January 1977

Sex Differences and the Epidemiology of Depression

Author Affiliations

From the Department of Psychiatry (Epidemiology), Yale University School of Medicine, and the Depression Research Unit, Connecticut Mental Health Center, New Haven (Dr Weissman); and the Department of Psychiatry, Harvard Medical School and Psychiatry Service, Massachusetts General Hospital, Boston (Dr Klerman).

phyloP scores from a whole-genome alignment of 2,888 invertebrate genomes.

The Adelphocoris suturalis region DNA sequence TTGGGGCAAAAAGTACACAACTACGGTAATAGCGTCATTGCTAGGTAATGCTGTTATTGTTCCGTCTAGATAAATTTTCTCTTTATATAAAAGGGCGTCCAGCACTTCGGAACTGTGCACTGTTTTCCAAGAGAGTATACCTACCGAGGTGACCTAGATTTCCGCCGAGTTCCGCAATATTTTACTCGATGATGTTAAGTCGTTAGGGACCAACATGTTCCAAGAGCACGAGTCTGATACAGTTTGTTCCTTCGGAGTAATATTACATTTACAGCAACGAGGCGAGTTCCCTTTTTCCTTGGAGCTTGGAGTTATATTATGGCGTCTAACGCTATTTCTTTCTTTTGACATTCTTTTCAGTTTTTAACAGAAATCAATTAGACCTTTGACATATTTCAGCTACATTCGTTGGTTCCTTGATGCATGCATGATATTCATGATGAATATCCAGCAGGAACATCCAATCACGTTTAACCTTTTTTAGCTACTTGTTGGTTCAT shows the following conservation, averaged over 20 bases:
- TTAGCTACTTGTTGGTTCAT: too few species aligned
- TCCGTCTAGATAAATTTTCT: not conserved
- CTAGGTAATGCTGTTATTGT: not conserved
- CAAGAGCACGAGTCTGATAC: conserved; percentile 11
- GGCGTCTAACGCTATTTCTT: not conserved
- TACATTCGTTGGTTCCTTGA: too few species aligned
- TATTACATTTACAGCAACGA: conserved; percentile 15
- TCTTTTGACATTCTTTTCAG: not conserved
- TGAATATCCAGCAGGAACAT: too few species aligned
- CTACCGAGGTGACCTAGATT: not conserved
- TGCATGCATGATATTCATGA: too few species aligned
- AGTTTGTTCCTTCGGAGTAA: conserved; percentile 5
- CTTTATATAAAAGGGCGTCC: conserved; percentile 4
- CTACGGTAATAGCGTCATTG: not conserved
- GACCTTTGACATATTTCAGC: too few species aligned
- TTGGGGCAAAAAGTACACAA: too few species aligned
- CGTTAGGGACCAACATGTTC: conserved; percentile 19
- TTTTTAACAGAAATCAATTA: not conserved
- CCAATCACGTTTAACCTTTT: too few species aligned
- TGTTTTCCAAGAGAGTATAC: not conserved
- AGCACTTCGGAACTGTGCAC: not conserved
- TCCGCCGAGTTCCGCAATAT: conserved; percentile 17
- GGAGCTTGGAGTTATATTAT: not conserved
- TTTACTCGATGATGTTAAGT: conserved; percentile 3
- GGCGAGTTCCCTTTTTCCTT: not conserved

Arch Gen Psychiatry. 1977;34(1):98-111. doi:10.1001/archpsyc.1977.01770130100011

• This article reviews the evidence for differing rates of depression between the sexes in the United States and elsewhere during the last 40 years, and then critically analyzes the various explanations offered. These explanations include the possibility that the trends are spurious because of artifacts produced by methods of reporting symptoms, or that they are real because of biological susceptibility (possibly genetic or female endocrine), psychosocial factors such as social discrimination, or female-learned helplessness.